When it comes to the Tony Martin era of Sabbath this is one of the best ! When it comes to the lp availability it is the 3rd hardest to obtain behind Forbidden, and TYR.
Cross Purposes is a great album ! If you can get off the Sabbath isn’t Sabbath without Ozzie line of thinking and give this album a good listen , you should come to the senses that it deserves all of your respect for being as good as it is. Tony Martin sounds great and you just cant say enough about Iomi guitar playing. The addition of Gezzer Butler only makes it that much better…..

Deal with the fact that Ozzie is gone and Tony Iomi pioneered on to make some of the best Sabbath music out there with Born Again , Headless Cross, Eternal Idol, Cross Purposes, TYR, and Forbidden. How can anyone turn their back to Iomi and this era of Sabbath. I did for years, was heartbroken that Ozzie left, letdown again when Dio left. Never listened to the Tony Martin Sabbath for years. I denied myself of some great music and then had to pay the price to collect the now rare lps.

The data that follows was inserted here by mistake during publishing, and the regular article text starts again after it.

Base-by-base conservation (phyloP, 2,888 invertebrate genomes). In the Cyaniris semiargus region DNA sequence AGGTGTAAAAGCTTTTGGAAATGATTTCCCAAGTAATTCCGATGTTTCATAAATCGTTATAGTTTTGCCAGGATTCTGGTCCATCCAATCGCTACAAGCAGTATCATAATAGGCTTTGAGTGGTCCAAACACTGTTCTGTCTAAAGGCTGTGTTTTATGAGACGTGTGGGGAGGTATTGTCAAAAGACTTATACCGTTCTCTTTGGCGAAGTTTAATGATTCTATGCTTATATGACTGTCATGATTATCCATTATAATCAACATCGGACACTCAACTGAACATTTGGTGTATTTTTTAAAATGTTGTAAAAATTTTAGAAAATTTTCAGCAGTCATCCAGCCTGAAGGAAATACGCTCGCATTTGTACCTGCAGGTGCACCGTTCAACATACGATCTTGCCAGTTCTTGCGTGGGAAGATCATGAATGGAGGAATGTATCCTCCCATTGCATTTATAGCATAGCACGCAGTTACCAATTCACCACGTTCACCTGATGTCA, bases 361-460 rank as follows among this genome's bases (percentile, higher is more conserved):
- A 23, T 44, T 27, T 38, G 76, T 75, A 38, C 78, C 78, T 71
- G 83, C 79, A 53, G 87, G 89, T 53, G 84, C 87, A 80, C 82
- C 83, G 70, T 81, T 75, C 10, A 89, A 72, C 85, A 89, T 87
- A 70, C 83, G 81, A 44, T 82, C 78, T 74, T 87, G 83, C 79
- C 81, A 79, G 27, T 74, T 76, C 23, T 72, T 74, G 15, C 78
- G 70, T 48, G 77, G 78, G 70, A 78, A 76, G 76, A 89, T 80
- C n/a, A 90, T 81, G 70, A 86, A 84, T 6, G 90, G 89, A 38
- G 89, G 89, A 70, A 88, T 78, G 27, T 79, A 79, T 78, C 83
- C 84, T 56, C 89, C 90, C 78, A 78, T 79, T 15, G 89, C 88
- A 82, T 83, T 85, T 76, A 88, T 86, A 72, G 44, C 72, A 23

5.0 out of 5 stars an underrated album,
Cross Purposes is one of the most underrated and least mentioned albums in the entire discography of Black Sabbath. It features one of their prominent singers, Tony Martin, as the band third official singer and the second to their last albums to feature Martin before the return of Ozzy Osbourne (the band first and most notable singer). Cross Purposes contains a series of songs range from hard rock to heavy metal. It contains a more progressive album than their previous albums. Cross Purposes indicates the continuous experimentation and innovation Black Sabbath has produced in over two decades.


5.0 out of 5 stars My personal favourite from the Martin-era,